[0024] Organic polymers may comprise thermosets, thermoplastics or a combination comprising at least one of a thermoset or a thermoplastic. The organic polymer may comprise a block copolymer, a diblock copolymer, a star block copolymer, a triblock copolymer, a dendrimer, an ionic copolymer, a poly electrolyte, or the like.

[0025] Examples of thermoplastic polymers are polyacetals, polyolefins,

polycarbonates, polyesters, polyamides, polyamideimides, polyarylates, polyarylsulfones, polyethersulfones, polyphenylene sulfides, polysulfones, polyimides, polyetherimides, polytetrafluoroethylenes, polyetherketones, polyether etherketones, polyether ketone ketones, polybenzoxazoles, polyphthalamides, polyvinyl ketones, polyvinyl halides, polyvinyl nitriles, polyvinyl esters, polysulfonates, polysulfides, polythioesters, polysulfonamides, polyureas, polyphosphazenes, polysilazanes, polytetrafluoroethylene, fluorinated ethylene propylene, perfluoroalkoxyethylene, polychlorotrifluoroethylene, polyvinylidene fluoride, or the like, or a combination thereof.

[0026] Examples of thermosetting polymers suitable for use in the layer 102 include epoxy polymers, unsaturated polyester polymers, polyimide polymers, bismaleimide polymers, bismaleimide triazine polymers, cyanate ester polymers, vinyl polymers, benzoxazine polymers, benzocyclobutene polymers, acrylics, alkyds, phenol-formaldehyde polymers, novolacs, resoles, melamine-formaldehyde polymers, urea-formaldehyde polymers, hydroxymethylfurans, isocyanates, diallyl phthalate, triallyl cyanurate, triallyl isocyanurate, unsaturated polyesterimides, or the like, or a combination thereof.

[0027] Examples of blends of thermoplastic polymers include acrylonitrile-butadiene- styrene/nylon, polycarbonate/acrylonitrile-butadiene-styrene, acrylonitrile butadiene styrene/polyvinyl chloride, polyphenylene ether/polystyrene, polyphenylene ether/nylon, polysulfone/acrylonitrile-butadiene-styrene, polycarbonate/thermoplastic urethane, polycarbonate/polyethylene terephthalate, polycarbonate/polybutylene terephthalate, thermoplastic elastomer alloys, nylon/elastomers, polyester/elastomers, polyethylene terephthalate/polybutylene terephthalate, acetal/elastomer, styrene-maleic

anhydride/acrylonitrile-butadiene-styrene, polyether etherketone/polyethersulfone, polyether etherketone/polyetherimide polyethylene/nylon, polyethylene/polyacetal, or the like. [0028] An exemplary thermoplastic polymer comprises polycarbonate. The first layer has a thickness of 5 to 75 micrometers, preferably 10 to 60 micrometers and more preferably 15 to 45 micrometers.

[0029] The surface 101 of the first layer 102 is contains surface texture 101 A. The surface texture 101 A comprises a plurality of patterns. In one embodiment, the pattern generally has some features that are of the order of a few nanometers to several hundreds of millimeters in size. Each pattern is defined by a plurality of spaced apart features attached to or projected into the surface texture 101 A. The plurality of features on the surface each has at least one neighboring feature that has a substantially different geometry or a substantially different size. The average spacing between adjacent features on the surface texture 101 A is between about 1 nanometer to about 1 millimeter in at least a portion of the curved surface.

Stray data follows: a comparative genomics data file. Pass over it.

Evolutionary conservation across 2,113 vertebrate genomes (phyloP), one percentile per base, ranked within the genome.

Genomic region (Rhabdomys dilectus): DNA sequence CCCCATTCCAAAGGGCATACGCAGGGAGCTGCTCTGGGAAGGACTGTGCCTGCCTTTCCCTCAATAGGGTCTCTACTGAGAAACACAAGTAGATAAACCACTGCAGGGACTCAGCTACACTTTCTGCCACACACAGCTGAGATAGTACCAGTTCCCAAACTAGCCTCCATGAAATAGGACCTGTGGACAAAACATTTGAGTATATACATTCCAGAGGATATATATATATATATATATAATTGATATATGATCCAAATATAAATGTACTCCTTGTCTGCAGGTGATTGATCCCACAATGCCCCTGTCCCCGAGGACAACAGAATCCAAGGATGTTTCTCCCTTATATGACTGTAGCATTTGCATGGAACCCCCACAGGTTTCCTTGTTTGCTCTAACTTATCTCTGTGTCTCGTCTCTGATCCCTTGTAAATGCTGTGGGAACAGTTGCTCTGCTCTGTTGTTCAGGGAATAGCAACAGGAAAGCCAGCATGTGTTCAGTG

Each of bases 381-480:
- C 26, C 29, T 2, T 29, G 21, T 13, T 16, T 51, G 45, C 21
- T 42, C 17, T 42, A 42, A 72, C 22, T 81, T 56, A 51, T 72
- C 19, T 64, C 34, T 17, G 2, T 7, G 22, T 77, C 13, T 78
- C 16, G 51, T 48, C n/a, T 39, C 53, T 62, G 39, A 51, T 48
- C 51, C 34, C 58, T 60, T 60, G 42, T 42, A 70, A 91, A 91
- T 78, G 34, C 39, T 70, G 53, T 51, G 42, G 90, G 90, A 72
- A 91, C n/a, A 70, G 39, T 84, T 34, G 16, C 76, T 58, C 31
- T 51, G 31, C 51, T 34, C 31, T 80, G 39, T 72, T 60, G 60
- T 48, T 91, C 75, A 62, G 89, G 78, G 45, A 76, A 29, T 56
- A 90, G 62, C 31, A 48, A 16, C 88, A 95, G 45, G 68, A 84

[0030] In one embodiment, when surface texture 101 A is viewed in a first direction, the plurality of spaced apart features is represented by a periodic function. In another embodiment, the plurality of spaced apart features forms a pattern. Each pattern is separated from a neighboring pattern by a pathway that has a periodicity to it. The periodicity of this pathway may be sinusoidal. Non-limiting examples of the texture present on the surface texture 101 A are shown in the Figures 3(A), 3(B), 3(C) and 3(D).

[0031] In one embodiment, the surface texture 101 A can comprise a pattern that comprises a plurality of spaced features. The spaced features are arranged in a plurality of groupings. The groupings of features comprise repeat units that can be repeated laterally and longitudinally across the surface. The spaced features within a grouping are spaced apart at an average distance of about 1 nanometer to about 500 micrometers. Each spaced feature has a surface that is substantially parallel to a surface on a neighboring feature. Each feature is separated from a neighboring feature and the groupings of features are arranged with respect to one another so as to define a tortuous pathway.

[0032] In yet another embodiment, the surface texture 101 A comprises a plurality of spaced features. The features are arranged in a plurality of groupings such that the groupings of features comprise repeat units. The spaced features within a grouping are spaced apart at an average distance of about 1 nanometer to about 500 micrometers. The groupings of features are arranged with respect to one another so as to define a tortuous pathway where a tangent to the tortuous pathway intersects with a spaced feature. The spaced feature is different in geometry (shape or size) from each nearest neighbor and is not in contact with the nearest neighbor. [0033] In yet another embodiment, the surface texture 101 A has a topography that comprises a pattern defined by a plurality of spaced apart features attached to or projected into a base surface of the layer 102. The plurality of features comprise at least one feature having a substantially different geometry, wherein neighboring patterns share a common feature, the plurality of spaced apart features having at least one dimension that is about 1 nanometer to about 1,000 micrometers. The neighboring spaced apart features can be spaced apart by a distance of about 5 nanometers to about 500 micrometers, specifically about 10 nanometers to about 100 micrometers, specifically about 1 micrometer to about 50 micrometers, and more specifically about 2 micrometers to about 25 micrometers.